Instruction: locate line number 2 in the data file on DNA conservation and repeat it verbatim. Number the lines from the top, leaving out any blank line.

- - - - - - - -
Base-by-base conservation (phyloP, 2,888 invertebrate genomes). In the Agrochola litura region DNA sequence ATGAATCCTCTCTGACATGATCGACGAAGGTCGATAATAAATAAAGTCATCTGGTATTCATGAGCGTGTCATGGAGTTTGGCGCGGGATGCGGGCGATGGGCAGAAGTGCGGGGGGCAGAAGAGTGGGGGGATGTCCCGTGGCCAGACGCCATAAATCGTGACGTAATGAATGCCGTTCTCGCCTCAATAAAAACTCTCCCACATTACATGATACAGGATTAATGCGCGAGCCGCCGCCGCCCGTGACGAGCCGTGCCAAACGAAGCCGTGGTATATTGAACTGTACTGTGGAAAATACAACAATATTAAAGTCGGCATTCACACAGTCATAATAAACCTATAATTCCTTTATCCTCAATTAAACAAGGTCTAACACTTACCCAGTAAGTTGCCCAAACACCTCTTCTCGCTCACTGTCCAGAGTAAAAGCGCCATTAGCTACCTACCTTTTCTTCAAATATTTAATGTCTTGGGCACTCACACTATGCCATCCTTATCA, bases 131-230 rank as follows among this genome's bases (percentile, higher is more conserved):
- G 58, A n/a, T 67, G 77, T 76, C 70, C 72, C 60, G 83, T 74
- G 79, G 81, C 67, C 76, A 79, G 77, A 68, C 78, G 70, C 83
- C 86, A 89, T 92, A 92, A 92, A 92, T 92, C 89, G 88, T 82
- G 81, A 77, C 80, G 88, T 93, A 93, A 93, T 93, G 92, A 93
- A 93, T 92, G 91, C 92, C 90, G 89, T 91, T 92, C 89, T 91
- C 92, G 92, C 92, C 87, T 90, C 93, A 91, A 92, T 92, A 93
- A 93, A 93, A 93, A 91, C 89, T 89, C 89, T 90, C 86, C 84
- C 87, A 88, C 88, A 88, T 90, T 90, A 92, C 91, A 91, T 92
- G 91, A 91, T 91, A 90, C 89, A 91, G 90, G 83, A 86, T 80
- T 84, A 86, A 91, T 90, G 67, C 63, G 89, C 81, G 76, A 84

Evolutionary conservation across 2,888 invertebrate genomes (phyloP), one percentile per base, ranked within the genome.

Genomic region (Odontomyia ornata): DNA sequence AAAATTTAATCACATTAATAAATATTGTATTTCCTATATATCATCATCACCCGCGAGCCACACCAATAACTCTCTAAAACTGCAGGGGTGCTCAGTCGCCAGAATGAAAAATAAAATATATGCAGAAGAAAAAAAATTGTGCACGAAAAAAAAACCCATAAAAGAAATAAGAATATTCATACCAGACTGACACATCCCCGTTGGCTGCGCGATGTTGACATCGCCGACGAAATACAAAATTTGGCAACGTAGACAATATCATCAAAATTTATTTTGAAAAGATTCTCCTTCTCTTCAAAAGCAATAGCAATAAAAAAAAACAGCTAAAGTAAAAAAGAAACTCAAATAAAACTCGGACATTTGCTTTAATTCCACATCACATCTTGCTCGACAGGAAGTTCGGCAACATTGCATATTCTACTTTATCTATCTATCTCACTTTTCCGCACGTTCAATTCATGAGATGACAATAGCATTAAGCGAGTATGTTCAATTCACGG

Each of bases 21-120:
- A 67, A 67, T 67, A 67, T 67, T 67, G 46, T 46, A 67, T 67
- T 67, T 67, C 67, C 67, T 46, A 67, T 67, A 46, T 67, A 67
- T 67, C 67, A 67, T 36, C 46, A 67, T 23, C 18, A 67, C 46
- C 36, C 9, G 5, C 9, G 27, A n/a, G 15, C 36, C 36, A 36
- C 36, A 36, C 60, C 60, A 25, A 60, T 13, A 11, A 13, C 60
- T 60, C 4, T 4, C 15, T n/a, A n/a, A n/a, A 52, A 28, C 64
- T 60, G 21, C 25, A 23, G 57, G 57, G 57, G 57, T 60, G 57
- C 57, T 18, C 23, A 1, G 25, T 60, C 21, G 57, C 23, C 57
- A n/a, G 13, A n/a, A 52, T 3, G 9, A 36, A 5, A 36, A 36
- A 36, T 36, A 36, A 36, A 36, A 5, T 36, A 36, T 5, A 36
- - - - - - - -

- G 58, A n/a, T 67, G 77, T 76, C 70, C 72, C 60, G 83, T 74